Radical initiator

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In chemistry, radical initiators are substances that can produce radical species under mild conditions and promote radical reactions.[1] These substances generally possess weak bonds—bonds that have small bond dissociation energies. Radical initiators are utilized in industrial processes such as polymer synthesis. Typical examples are halogen molecules, azo compounds, and organic and inorganic peroxides.[2]

Major types of initiation reaction[edit]

  • Azo compounds (R-N=N-R') can be the precursor of two carbon-centered radicals (R• and R'•) and nitrogen gas upon heating and/or by irradiation. For example, AIBN and ABCN yield isobutyronitrile and cyclohexanecarbonitrile radicals, respectively.
AIBN initiator
  • Inorganic peroxides function analogously to organic peroxides. Many polymers are often produced from the alkenes upon initiation with peroxydisulfate salts. In solution, peroxydisulfate dissociates to give sulfate radicals:[3]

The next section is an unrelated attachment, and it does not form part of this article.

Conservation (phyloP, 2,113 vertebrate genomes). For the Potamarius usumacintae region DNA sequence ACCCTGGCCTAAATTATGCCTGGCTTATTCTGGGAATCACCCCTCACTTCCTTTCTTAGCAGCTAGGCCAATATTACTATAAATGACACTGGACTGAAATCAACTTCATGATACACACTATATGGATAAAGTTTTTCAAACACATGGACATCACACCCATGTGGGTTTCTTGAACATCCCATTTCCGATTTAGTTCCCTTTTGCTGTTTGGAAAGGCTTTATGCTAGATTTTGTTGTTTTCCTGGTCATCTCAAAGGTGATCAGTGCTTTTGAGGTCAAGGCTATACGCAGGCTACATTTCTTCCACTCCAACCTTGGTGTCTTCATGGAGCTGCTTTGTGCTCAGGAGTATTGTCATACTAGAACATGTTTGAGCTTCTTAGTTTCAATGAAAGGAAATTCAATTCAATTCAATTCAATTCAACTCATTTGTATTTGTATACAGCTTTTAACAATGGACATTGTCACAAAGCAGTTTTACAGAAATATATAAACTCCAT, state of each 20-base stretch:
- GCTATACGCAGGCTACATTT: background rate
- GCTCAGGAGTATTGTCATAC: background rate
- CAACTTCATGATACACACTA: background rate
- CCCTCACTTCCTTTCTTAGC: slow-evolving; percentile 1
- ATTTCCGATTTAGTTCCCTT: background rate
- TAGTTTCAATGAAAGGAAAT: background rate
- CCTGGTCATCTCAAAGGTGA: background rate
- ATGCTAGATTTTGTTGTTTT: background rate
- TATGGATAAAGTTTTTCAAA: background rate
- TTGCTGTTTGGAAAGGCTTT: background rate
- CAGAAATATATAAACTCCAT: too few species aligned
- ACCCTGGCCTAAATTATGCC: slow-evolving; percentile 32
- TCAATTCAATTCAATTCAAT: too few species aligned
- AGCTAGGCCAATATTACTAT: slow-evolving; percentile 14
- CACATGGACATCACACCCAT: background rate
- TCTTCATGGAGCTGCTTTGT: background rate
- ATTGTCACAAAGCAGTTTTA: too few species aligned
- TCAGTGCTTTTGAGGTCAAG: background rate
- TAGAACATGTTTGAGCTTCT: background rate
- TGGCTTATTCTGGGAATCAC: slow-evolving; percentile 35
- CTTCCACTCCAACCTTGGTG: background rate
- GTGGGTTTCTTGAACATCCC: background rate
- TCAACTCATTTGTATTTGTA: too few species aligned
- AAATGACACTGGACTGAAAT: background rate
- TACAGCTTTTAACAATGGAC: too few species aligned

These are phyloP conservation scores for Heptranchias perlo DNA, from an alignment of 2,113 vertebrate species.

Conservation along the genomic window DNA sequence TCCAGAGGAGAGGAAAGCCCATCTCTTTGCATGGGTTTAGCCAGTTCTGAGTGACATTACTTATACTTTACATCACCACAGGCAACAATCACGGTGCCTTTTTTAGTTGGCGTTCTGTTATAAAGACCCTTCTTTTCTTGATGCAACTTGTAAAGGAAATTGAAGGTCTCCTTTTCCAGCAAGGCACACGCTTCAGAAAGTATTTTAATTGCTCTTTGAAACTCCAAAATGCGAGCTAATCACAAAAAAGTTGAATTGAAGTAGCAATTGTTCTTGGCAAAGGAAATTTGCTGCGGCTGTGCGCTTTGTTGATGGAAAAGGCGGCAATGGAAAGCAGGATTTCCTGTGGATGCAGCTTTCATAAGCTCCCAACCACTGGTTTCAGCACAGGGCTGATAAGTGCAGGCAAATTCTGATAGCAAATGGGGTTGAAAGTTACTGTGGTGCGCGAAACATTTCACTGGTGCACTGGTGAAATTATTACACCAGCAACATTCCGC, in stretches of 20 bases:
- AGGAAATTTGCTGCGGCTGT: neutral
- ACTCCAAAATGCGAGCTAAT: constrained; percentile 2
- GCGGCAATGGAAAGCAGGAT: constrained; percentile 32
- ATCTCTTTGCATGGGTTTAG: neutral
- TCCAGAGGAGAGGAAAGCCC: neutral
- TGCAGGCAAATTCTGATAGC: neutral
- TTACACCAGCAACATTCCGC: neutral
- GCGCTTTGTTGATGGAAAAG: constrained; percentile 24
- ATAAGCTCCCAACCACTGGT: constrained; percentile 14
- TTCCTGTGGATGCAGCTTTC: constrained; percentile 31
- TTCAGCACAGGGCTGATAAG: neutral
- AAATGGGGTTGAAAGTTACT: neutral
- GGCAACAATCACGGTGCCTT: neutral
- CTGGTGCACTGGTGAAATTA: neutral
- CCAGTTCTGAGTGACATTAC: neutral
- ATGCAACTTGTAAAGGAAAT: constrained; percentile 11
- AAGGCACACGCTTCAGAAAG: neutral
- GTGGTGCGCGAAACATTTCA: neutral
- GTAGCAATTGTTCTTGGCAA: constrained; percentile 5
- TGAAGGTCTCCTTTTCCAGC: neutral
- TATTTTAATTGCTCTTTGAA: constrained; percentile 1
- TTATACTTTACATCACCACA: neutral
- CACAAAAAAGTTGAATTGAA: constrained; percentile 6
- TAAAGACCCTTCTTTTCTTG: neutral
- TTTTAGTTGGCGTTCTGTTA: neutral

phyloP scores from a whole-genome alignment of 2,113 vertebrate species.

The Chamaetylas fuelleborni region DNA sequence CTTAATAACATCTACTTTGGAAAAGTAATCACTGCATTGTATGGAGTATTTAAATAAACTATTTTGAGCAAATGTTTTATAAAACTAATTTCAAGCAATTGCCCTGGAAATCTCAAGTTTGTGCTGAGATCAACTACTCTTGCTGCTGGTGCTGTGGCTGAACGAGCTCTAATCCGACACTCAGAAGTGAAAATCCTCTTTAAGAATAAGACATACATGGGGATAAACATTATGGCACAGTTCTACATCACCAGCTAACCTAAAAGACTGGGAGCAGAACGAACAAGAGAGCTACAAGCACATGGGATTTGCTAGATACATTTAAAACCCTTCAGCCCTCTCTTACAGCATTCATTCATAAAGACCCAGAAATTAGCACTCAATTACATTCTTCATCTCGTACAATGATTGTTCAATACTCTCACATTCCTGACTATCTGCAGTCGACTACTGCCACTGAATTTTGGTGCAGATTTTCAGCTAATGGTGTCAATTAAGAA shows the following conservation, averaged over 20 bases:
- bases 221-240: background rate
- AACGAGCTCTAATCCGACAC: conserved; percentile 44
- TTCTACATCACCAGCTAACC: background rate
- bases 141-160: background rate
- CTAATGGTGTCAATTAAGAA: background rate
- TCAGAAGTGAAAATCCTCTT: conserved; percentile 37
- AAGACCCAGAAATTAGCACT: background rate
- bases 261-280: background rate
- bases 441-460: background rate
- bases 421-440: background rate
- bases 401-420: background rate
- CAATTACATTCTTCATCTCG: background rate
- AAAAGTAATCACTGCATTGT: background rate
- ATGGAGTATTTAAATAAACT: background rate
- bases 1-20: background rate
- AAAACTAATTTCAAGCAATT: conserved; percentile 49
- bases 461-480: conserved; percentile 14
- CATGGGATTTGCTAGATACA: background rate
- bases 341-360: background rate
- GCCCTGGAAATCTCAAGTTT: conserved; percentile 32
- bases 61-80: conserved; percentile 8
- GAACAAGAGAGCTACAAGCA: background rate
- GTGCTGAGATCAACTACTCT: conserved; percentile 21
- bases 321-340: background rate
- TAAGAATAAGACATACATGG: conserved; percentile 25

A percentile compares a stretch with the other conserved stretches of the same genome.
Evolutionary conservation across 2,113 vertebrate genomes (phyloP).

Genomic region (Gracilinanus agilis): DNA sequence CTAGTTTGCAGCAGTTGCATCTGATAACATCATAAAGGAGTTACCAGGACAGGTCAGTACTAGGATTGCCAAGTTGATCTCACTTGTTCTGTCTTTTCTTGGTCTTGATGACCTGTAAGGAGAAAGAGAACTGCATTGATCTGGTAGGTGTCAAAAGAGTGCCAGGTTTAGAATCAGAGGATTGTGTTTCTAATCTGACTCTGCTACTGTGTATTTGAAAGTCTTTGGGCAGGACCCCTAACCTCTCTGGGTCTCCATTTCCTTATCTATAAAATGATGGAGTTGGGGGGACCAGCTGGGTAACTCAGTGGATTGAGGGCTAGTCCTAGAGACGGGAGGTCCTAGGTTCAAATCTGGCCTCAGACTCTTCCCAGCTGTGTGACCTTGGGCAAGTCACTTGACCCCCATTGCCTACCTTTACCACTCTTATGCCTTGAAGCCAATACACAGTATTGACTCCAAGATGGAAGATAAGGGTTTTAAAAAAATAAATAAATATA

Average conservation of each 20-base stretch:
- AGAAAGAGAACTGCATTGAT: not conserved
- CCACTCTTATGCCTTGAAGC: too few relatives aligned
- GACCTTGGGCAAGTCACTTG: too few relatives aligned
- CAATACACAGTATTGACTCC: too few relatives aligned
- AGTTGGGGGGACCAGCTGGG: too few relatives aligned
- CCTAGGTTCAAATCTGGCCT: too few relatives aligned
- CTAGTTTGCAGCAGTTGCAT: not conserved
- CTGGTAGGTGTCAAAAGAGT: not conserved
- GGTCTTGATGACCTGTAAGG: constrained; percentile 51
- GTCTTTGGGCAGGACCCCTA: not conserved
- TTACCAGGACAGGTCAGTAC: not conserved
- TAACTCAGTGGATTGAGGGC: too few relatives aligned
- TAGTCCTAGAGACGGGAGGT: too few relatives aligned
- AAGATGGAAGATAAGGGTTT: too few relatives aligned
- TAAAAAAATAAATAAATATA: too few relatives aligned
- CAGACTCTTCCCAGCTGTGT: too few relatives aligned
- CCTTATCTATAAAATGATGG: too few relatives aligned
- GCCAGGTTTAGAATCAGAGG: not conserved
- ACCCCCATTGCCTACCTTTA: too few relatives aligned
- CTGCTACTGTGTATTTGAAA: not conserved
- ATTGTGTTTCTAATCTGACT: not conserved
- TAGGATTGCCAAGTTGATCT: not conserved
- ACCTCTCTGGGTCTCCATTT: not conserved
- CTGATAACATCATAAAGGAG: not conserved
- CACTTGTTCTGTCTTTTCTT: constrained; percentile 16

[O3SO-OSO3]2- \overrightarrow{\leftarrow} 2 [SO4]-

The sulfate radical adds to an alkene forming radical sulfate esters, e.g. .CHPhCH2OSO3-, that add further alkenes via formation of C-C bonds. Many styrene and fluoroalkene polymers are produced in this way.

  • In atom transfer radical polymerization (ATRP) carbon-halides reversibly generate organic radicals in the presence of transition metal catalyst.
General ATRP Reaction. A. Initiation. B. Equilibrium with dormant species. C.Propagation

Safety[edit]

Some radical initiators such as azo compounds and peroxides are often unstable. They are often stored cold.

References[edit]

  1. ^ March, Jerry (1985), Advanced Organic Chemistry: Reactions, Mechanisms, and Structure (3rd ed.), New York: Wiley, ISBN 0-471-85472-7 
  2. ^ Smith, Michael B.; March, Jerry (2007), Advanced Organic Chemistry: Reactions, Mechanisms, and Structure (6th ed.), New York: Wiley-Interscience, ISBN 0-471-72091-7 
  3. ^ Harald Jakob, Stefan Leininger, Thomas Lehmann, Sylvia Jacobi, Sven Gutewort (2005), "Peroxo Compounds, Inorganic", Ullmann's Encyclopedia of Industrial Chemistry, Weinheim: Wiley-VCH, doi:10.1002/14356007.a19_177.pub2